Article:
Service Learning in El Salvador
“I have just returned from a week in El Salvador and it was truly an experience I will never forget. Having traveled to Costa Rica and Honduras in Central America I had high expectations for my travels in El Salvador. My experience was better than I ever expected as I was surprised at how much the country had to offer visitors and how much there was to see. El Salvador is one of the only places I have traveled to where I have felt such a deep sense of hospitality, a reinvigorated connection with nature and a rekindled sense of my place as member of the global community.
“My first taste of El Salvador was in the city of San Salvador where I was surprised at how extremely modern and clean the city was. I visited ‘La Gran Via’ Mall, which was nicer than any mall I have been to in the United States or anywhere else. The city offers great restaurants, museums and the stunning San Salvador Volcano that stands over the city as symbol the partnership of modernity and stunning natural sights the country has to offer.
“The beach I was fortunate to travel to was El Icacal in the eastern part of the country.The beach was beautiful and pristine, and most of the time I was the only person on the beach. It was truly special to be in such a beautiful place by myself without any tourists or large developments. I have never been to a beach in Central America where I was the only one around and I was moved by this experience.
“The Volcano region offered new adventures where I learned about the coffee, took in the beautiful views and climbed the Santa Ana Volcano. Climbing up the mountain exposed me to a number of different climates and it was incredible to see how the flora and fauna changed as we went up in elevation. I also traveled part of the Flower route and enjoyed the artistic flare that was a part of the towns, shops and hotels I visited. One evening I went to a weekend festival in ‘Ataco’ town to drink hot chocolate and check out the wares of local vendors. I felt like I was part of the town as I could see this festival was not put on for tourists but instead a local tradition that I was welcomed to be a part of.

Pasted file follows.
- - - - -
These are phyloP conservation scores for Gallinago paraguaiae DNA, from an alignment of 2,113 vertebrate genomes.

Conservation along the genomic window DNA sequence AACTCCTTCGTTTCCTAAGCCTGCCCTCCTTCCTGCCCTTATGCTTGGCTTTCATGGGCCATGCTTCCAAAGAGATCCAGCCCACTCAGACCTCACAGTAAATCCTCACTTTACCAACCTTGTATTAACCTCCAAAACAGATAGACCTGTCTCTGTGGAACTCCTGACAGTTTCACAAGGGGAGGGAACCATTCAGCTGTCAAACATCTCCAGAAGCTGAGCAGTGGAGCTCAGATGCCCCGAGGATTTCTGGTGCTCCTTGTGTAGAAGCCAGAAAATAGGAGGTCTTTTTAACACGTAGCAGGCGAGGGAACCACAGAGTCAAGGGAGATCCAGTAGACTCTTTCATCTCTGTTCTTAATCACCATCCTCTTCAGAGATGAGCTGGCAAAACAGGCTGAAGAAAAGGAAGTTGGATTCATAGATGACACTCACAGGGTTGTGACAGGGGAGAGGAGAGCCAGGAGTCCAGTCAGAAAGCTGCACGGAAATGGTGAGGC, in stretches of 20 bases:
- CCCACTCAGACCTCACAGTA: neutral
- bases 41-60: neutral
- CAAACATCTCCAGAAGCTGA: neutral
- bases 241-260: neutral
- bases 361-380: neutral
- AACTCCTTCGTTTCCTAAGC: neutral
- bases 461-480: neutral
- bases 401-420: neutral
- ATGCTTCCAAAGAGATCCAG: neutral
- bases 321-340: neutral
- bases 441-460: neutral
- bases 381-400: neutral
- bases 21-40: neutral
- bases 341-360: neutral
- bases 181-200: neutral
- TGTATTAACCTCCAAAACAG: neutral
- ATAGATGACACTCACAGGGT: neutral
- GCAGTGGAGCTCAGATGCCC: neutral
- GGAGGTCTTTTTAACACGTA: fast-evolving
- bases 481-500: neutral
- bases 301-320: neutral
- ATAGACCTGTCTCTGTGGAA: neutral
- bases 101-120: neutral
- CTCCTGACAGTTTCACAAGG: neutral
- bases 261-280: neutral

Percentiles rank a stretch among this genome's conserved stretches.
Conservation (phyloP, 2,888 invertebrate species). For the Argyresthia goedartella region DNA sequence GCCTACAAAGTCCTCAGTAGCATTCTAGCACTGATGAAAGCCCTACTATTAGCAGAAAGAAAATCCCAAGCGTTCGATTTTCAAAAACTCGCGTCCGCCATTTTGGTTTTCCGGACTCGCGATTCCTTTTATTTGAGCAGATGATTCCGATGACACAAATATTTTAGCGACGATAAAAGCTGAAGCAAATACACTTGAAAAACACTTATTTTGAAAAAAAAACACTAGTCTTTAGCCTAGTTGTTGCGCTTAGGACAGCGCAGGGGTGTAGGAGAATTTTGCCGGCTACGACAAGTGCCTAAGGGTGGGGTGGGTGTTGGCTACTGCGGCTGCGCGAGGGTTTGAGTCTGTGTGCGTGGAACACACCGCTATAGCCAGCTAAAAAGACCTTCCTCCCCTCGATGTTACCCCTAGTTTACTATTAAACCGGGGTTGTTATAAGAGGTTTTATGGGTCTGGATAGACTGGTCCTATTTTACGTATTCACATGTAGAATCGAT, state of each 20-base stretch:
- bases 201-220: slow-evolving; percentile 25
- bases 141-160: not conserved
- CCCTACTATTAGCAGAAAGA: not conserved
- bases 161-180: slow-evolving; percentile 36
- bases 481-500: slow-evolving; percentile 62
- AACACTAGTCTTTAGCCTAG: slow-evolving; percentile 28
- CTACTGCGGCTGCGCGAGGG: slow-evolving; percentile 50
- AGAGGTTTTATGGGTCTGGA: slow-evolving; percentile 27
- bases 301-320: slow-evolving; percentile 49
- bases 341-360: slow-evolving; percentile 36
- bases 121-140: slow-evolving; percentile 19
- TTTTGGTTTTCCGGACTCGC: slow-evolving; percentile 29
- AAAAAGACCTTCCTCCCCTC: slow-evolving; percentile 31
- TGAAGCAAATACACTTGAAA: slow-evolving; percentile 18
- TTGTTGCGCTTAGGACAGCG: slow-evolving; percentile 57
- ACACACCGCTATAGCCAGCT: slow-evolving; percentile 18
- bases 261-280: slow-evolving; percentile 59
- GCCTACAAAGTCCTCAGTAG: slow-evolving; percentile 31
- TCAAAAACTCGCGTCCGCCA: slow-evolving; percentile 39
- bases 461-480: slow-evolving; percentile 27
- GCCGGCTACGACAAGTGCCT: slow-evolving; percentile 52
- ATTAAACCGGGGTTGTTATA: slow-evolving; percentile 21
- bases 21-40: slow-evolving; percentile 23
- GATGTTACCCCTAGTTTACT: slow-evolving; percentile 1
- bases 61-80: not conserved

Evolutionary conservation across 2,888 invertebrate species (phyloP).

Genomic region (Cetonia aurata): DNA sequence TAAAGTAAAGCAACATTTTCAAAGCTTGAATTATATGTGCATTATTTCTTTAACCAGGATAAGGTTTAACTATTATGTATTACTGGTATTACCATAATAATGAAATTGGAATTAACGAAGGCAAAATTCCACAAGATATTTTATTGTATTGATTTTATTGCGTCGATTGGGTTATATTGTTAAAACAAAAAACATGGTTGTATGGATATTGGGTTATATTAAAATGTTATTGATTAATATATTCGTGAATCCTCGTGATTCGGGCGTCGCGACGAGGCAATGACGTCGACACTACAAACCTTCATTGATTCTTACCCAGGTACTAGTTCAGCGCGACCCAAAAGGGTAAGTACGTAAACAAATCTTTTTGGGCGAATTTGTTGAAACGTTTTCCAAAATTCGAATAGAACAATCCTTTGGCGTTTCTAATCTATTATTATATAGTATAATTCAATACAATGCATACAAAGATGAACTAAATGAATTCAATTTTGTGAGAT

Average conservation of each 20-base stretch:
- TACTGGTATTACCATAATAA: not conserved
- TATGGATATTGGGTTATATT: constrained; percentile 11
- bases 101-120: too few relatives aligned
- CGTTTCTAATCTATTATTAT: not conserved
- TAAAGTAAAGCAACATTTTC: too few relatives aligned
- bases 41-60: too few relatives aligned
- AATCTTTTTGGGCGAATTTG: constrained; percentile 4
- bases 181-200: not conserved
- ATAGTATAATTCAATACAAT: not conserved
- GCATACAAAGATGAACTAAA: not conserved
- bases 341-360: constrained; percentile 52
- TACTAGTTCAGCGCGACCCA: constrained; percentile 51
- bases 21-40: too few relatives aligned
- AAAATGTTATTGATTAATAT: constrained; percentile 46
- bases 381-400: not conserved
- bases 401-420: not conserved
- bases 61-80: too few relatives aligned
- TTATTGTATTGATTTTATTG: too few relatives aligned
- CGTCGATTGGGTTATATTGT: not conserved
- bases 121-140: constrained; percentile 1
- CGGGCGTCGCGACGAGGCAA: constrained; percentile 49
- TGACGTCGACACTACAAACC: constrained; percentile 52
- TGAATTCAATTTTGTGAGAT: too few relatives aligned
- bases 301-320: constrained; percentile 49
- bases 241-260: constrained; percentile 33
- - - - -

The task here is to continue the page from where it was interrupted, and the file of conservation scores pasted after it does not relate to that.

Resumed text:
“The time I spent at the Icacal and Leona schools was maybe the most moving experience of the entire trip. Spending time with local school children and learning about their daily routines made me feel connected to my brothers and sisters on the other side of the world. During my time at both schools I helped teach a computer class, played games like ‘Jacks’ and ‘pin-the-tail-on-the-donkey’ with younger students and was lucky enough to play in a full-fledged Salvadorian Soccer game! It felt great to give students pens and pencils, which we may take advantage of here in the U.S, but are such a special tool in furthering one’s education. Both of these schools built on the beautiful beaches of El Salvador reminded me how no matter where a child lives they all just want to laugh, play and learn about the world beyond.
“For my education on the Indigo tradition we headed to Suchitoto, a small artsy town just north of San Salvador. Here I met with a local artist and boutique owner Irma, who taught me about the long standing relationship between the people who have lived in this region and the ancient Indigo plant. At one point in history Indigo was more valuable than gold! Indigo dye is extracted by soaking the plants leaves in water so that the blue pigment seeps out. For this activity we use the Indigo after it has been extracted and is now in a powder stage. Deep dark vats surrounded the patio where Irma and I stood and I soon found myself elbow deep in this potion. Irma had given me a large white cloth with which we used marbles and rubber bands too make patterns in the fabric. After a few sessions of holding the fabric underneath the deep blue liquid my newest centerpiece emerged! It felt so wonderful to know I had created the pattern and dyed the fabric just like people have been doing in this region for centuries. I could understand why this plant was so valuable, as the color makes quite a statement.
“My experience in El Salvador was something very special that I know I want to experience again! El Salvador appears pristine and untouched by the larger presence of tourism that has the potential to create experiences that may no longer be possible in other areas of Central America or the world.”